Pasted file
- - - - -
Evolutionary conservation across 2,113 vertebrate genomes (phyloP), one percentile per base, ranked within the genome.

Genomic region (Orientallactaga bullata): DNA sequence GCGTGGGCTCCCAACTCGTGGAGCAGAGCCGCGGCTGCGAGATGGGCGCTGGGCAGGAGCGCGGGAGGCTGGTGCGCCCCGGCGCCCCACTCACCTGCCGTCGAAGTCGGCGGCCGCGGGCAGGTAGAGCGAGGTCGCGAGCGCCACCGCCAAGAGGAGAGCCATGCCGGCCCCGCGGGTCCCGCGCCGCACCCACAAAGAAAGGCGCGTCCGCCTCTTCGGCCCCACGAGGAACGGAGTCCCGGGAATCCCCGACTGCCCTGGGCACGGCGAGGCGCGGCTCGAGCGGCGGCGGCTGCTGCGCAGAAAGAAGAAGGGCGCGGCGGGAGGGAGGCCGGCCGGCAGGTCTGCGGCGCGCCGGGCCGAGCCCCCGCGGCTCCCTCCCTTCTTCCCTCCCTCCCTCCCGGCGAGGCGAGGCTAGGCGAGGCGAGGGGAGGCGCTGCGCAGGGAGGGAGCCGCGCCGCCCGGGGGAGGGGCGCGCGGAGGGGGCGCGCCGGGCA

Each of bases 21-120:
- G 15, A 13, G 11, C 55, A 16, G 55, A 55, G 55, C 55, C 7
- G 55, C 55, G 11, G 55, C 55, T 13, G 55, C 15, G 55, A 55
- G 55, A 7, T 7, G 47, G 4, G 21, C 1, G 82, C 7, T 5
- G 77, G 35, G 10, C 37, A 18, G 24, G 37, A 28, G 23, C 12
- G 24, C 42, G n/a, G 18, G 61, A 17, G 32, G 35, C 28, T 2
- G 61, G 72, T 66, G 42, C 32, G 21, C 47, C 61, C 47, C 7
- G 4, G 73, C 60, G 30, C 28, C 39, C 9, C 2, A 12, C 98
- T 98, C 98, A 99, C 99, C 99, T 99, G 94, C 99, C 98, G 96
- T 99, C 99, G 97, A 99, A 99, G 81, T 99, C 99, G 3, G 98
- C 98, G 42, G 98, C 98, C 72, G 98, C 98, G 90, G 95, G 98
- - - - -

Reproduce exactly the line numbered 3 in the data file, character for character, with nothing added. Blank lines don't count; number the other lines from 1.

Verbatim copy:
Each of bases 21-120: